The ginger ale and the fresh air had their desired effects, and shortly I was no longer feeling the effects of a small windowless space. In the process, I watched a huge humpback whale "dance" in the water, saw a cow and a calf (both whales) swim in unison, and again enjoyed the beauty of God's creation. I also learned a valuable lesson. NEVER spend time in small windowless spaces on any vessel in any kind of water, unless you like the feeling that requires a white paper bag with clips to seal it shut.

Thursday, June 29, 2006

Parenting ins't for cowards

I have five beautiful daughters. We have boxes of Barbies, Ponies, and Polly Pockets, pony tail holders and hair brushes galore. Having dealt with infants, toddlers, and preschoolers every day for the last several years, I have a pretty good idea how to handle the tantrums and traumas that occur on a daily basis when you have a house full of girls. Unfortunately, my older girls are no longer in the "infant, toddler, or preschooler" age group. They are entering the hallowed halls of adolescence.

Even though I grew up in a house full of girls, and I am a girl (well, ok; a little older than a girl), the finer points of leading girls through the traumatic transition to young woman is foreign to me! That became very clear today when my husband traumatized our oldest daughter by killing a bee.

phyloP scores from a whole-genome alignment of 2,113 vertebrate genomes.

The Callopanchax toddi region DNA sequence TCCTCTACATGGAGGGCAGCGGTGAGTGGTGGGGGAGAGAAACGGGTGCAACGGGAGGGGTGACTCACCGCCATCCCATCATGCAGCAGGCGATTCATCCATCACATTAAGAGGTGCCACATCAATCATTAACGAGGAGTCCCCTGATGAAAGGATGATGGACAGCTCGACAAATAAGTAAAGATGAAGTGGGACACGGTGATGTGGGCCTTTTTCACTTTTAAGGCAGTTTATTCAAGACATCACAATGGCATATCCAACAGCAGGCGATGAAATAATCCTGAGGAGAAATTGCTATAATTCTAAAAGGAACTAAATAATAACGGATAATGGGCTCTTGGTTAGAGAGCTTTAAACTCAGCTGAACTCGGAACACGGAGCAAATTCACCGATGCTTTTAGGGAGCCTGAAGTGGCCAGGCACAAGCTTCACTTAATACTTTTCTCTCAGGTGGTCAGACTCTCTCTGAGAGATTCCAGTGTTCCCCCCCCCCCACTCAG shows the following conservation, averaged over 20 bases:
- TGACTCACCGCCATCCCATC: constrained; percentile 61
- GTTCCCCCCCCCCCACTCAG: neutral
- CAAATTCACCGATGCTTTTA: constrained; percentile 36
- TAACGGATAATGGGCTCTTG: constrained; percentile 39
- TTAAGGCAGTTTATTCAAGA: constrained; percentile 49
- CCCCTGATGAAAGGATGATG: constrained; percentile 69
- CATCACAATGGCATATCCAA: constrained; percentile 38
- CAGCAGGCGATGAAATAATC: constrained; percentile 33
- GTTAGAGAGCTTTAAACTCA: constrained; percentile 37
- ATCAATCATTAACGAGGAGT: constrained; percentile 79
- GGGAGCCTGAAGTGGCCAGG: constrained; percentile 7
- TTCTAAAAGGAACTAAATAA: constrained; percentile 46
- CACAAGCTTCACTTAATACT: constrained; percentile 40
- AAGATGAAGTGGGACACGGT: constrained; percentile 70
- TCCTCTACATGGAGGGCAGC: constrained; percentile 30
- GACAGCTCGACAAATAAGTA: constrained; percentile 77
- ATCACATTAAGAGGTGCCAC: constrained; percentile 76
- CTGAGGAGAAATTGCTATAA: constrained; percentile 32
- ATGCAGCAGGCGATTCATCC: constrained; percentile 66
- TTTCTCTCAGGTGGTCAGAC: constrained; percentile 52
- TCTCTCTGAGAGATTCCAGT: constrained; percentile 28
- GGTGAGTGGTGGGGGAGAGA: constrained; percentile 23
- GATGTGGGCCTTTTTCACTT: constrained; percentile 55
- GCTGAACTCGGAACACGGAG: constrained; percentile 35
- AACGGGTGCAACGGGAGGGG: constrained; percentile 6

The bee came in through the screen during lunch, and was looking for a way out of the house, without success. Each time the bee passed over the table, all five girls would scream and cower. Finally, deciding that the bee wasn't going to make it out on his own, my husband took action to care for and protect his daughters. He grabbed a notebook, took a stance like he was ready for a tennis serve, and waited. His first pass totally missed, and almost landed him on the floor. The second pass connected with the bee, sending the bee across the room before it landed on the floor. As soon as reality set in, our oldest daughter burst into tears.

Through her sobs, this girl who is becoming a young woman expressed her great distress at the senseless murder of a bee who never did anything to our family. As she ran sobbing to her room, her dad made a comment in his defense; though the bee didn't sting him, the bee's brother probably got him on the bu*t. A short time later, our oldest daughter returned to the dining room, only to reprimand her father for his insensitive comment about the bee's brother. To his statement that he was only joking, our daughter replied with the appropriate drama, "I'm not in a mood for jokes right now!" followed by more sobs.